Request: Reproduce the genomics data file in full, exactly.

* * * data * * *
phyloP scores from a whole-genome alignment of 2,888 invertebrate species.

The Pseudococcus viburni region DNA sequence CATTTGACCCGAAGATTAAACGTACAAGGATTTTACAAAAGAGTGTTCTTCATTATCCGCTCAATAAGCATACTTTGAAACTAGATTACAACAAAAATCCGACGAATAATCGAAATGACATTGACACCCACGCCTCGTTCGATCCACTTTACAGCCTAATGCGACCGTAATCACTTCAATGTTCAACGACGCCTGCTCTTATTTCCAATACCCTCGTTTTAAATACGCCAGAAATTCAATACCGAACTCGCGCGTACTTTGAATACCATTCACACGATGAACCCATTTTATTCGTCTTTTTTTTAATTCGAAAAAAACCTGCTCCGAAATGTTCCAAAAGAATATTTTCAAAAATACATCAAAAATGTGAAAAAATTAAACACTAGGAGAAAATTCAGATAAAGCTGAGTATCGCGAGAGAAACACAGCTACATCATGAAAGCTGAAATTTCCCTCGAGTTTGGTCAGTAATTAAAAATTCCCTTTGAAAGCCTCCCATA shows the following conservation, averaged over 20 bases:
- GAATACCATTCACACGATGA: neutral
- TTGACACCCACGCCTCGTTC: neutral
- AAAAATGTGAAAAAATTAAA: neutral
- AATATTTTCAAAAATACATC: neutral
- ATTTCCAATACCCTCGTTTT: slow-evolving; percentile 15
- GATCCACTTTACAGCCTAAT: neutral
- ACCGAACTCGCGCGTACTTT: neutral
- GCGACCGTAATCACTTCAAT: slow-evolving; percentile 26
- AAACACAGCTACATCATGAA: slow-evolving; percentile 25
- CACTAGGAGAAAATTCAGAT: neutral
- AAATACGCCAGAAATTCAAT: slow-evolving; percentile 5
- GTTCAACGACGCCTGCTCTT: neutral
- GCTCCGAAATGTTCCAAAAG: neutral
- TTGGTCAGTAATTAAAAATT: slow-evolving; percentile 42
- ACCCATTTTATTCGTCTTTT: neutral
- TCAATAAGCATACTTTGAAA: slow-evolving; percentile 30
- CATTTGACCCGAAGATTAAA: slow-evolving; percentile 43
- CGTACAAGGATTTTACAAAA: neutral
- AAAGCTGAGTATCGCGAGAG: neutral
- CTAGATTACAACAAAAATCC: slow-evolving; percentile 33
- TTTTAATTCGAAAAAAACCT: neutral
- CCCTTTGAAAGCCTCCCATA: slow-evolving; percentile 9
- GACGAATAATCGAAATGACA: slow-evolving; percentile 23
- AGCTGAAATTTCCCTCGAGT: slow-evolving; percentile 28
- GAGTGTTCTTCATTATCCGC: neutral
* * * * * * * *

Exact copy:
phyloP scores from a whole-genome alignment of 2,888 invertebrate species.

The Pseudococcus viburni region DNA sequence CATTTGACCCGAAGATTAAACGTACAAGGATTTTACAAAAGAGTGTTCTTCATTATCCGCTCAATAAGCATACTTTGAAACTAGATTACAACAAAAATCCGACGAATAATCGAAATGACATTGACACCCACGCCTCGTTCGATCCACTTTACAGCCTAATGCGACCGTAATCACTTCAATGTTCAACGACGCCTGCTCTTATTTCCAATACCCTCGTTTTAAATACGCCAGAAATTCAATACCGAACTCGCGCGTACTTTGAATACCATTCACACGATGAACCCATTTTATTCGTCTTTTTTTTAATTCGAAAAAAACCTGCTCCGAAATGTTCCAAAAGAATATTTTCAAAAATACATCAAAAATGTGAAAAAATTAAACACTAGGAGAAAATTCAGATAAAGCTGAGTATCGCGAGAGAAACACAGCTACATCATGAAAGCTGAAATTTCCCTCGAGTTTGGTCAGTAATTAAAAATTCCCTTTGAAAGCCTCCCATA shows the following conservation, averaged over 20 bases:
- GAATACCATTCACACGATGA: neutral
- TTGACACCCACGCCTCGTTC: neutral
- AAAAATGTGAAAAAATTAAA: neutral
- AATATTTTCAAAAATACATC: neutral
- ATTTCCAATACCCTCGTTTT: slow-evolving; percentile 15
- GATCCACTTTACAGCCTAAT: neutral
- ACCGAACTCGCGCGTACTTT: neutral
- GCGACCGTAATCACTTCAAT: slow-evolving; percentile 26
- AAACACAGCTACATCATGAA: slow-evolving; percentile 25
- CACTAGGAGAAAATTCAGAT: neutral
- AAATACGCCAGAAATTCAAT: slow-evolving; percentile 5
- GTTCAACGACGCCTGCTCTT: neutral
- GCTCCGAAATGTTCCAAAAG: neutral
- TTGGTCAGTAATTAAAAATT: slow-evolving; percentile 42
- ACCCATTTTATTCGTCTTTT: neutral
- TCAATAAGCATACTTTGAAA: slow-evolving; percentile 30
- CATTTGACCCGAAGATTAAA: slow-evolving; percentile 43
- CGTACAAGGATTTTACAAAA: neutral
- AAAGCTGAGTATCGCGAGAG: neutral
- CTAGATTACAACAAAAATCC: slow-evolving; percentile 33
- TTTTAATTCGAAAAAAACCT: neutral
- CCCTTTGAAAGCCTCCCATA: slow-evolving; percentile 9
- GACGAATAATCGAAATGACA: slow-evolving; percentile 23
- AGCTGAAATTTCCCTCGAGT: slow-evolving; percentile 28
- GAGTGTTCTTCATTATCCGC: neutral